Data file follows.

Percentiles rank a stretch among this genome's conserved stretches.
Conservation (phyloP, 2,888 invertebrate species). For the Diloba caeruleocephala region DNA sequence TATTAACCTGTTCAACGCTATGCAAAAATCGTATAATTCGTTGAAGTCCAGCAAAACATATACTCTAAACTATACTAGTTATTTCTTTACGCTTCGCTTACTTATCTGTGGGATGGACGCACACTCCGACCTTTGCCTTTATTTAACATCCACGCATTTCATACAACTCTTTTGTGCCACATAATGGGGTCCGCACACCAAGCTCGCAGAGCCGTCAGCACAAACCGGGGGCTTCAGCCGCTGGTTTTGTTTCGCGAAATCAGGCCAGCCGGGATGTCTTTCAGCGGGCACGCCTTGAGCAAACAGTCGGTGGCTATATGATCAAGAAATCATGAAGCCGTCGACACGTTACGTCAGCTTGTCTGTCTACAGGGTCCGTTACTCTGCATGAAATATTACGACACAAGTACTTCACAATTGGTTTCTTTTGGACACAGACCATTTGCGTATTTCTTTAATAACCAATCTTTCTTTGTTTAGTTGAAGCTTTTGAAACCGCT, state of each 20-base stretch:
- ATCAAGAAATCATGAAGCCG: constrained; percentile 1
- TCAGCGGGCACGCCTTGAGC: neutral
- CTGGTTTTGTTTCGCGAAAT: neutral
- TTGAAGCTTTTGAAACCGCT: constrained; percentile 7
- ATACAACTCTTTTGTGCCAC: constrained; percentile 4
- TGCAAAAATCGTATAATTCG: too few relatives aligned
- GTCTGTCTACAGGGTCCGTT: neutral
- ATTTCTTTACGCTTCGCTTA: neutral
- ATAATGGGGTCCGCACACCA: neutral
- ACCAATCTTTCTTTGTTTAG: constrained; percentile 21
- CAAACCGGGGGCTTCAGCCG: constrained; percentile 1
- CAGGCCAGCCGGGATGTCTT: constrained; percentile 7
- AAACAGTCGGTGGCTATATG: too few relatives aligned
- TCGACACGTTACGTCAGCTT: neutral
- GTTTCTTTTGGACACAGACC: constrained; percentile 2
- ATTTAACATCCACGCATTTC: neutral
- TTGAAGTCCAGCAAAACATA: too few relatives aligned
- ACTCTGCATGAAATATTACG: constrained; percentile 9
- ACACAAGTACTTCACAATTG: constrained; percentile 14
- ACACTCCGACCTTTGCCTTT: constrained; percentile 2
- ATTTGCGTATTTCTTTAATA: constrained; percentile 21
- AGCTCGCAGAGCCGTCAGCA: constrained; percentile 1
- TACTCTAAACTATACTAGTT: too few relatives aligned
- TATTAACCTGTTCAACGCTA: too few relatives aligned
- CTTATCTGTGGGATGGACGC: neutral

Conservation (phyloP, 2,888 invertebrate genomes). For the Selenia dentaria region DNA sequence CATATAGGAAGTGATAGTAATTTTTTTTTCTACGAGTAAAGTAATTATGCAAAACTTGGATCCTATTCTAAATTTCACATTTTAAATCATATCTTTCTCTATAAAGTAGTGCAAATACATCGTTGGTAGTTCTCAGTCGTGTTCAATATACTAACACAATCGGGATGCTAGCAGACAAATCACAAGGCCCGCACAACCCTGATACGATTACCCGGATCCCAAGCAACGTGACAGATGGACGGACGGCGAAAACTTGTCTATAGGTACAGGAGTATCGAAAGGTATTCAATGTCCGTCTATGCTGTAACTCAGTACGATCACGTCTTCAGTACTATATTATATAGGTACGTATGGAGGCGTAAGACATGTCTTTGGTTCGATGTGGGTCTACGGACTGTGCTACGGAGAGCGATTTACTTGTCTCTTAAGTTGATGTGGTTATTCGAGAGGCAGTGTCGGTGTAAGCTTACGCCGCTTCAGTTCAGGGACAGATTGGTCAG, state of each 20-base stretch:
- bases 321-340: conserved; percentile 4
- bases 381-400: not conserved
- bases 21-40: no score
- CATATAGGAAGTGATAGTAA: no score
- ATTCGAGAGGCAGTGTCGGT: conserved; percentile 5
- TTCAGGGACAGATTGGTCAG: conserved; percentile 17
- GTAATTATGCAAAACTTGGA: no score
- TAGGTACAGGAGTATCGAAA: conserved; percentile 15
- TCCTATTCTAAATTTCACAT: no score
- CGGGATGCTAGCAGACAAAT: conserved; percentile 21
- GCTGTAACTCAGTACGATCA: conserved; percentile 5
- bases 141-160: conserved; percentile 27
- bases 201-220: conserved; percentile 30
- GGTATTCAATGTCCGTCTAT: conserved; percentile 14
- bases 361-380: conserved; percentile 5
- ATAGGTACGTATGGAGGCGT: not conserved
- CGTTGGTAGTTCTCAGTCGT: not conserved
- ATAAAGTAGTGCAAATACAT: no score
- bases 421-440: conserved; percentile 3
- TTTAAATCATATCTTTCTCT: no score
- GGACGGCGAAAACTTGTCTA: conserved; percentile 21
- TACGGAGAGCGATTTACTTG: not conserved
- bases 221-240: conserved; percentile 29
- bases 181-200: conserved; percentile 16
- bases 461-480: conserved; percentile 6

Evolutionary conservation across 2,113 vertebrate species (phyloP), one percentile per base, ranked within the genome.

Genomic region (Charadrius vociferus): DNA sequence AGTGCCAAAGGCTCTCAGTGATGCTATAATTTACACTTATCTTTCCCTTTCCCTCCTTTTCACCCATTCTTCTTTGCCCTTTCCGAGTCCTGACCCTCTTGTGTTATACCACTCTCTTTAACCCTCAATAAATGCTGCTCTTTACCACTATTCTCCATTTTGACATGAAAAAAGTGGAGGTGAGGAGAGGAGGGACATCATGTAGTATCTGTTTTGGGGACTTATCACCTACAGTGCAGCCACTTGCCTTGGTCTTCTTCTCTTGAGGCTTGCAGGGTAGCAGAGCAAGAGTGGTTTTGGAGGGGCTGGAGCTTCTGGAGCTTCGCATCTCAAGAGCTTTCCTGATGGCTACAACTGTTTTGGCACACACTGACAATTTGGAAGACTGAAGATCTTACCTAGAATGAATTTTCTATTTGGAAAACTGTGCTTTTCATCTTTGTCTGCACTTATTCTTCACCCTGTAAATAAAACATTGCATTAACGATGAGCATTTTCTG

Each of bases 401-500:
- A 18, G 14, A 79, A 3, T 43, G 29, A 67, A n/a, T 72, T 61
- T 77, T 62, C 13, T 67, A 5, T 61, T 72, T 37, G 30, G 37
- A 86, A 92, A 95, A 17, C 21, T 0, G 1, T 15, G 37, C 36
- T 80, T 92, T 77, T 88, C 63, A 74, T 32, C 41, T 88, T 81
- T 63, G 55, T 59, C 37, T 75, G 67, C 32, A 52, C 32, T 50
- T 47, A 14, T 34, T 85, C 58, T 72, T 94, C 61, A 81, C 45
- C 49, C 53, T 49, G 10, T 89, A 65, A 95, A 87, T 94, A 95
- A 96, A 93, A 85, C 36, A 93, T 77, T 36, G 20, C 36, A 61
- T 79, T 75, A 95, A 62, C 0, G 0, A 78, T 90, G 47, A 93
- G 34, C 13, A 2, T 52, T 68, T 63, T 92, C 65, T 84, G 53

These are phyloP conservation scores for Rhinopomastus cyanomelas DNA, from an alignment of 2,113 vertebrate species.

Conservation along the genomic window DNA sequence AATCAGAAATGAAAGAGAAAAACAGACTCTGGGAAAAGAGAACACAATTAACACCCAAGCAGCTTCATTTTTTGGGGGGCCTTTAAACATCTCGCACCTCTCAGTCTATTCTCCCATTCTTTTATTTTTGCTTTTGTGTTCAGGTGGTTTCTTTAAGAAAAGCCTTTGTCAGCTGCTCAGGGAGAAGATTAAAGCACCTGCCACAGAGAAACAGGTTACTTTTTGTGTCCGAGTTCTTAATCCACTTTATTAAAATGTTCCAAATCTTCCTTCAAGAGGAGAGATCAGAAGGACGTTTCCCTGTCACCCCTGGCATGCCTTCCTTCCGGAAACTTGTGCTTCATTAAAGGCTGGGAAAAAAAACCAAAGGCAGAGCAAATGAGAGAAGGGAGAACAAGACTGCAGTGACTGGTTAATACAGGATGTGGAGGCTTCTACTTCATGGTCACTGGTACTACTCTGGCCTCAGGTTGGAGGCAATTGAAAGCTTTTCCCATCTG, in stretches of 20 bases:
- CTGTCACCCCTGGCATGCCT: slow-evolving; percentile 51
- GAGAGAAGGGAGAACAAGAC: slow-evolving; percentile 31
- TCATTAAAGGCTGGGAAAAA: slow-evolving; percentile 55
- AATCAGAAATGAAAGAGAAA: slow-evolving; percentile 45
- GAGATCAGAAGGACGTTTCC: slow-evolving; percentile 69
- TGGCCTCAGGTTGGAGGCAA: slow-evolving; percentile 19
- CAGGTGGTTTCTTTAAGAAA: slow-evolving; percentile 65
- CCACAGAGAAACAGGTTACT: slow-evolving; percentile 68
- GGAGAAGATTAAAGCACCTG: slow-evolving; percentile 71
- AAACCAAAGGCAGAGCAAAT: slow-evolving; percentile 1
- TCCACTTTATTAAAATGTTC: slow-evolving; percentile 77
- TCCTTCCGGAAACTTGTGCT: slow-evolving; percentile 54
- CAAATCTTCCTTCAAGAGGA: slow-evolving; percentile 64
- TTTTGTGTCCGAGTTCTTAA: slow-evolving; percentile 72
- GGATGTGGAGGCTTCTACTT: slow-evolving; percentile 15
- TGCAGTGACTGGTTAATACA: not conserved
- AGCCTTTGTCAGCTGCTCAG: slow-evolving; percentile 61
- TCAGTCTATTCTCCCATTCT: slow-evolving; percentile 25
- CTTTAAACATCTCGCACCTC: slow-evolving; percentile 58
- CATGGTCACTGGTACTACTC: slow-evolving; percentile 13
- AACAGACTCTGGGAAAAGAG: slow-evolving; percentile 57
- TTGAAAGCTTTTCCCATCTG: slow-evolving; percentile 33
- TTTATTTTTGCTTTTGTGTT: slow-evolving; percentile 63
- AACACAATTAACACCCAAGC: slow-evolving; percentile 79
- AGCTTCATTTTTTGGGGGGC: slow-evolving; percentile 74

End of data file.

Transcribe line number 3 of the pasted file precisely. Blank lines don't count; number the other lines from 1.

- ATCAAGAAATCATGAAGCCG: constrained; percentile 1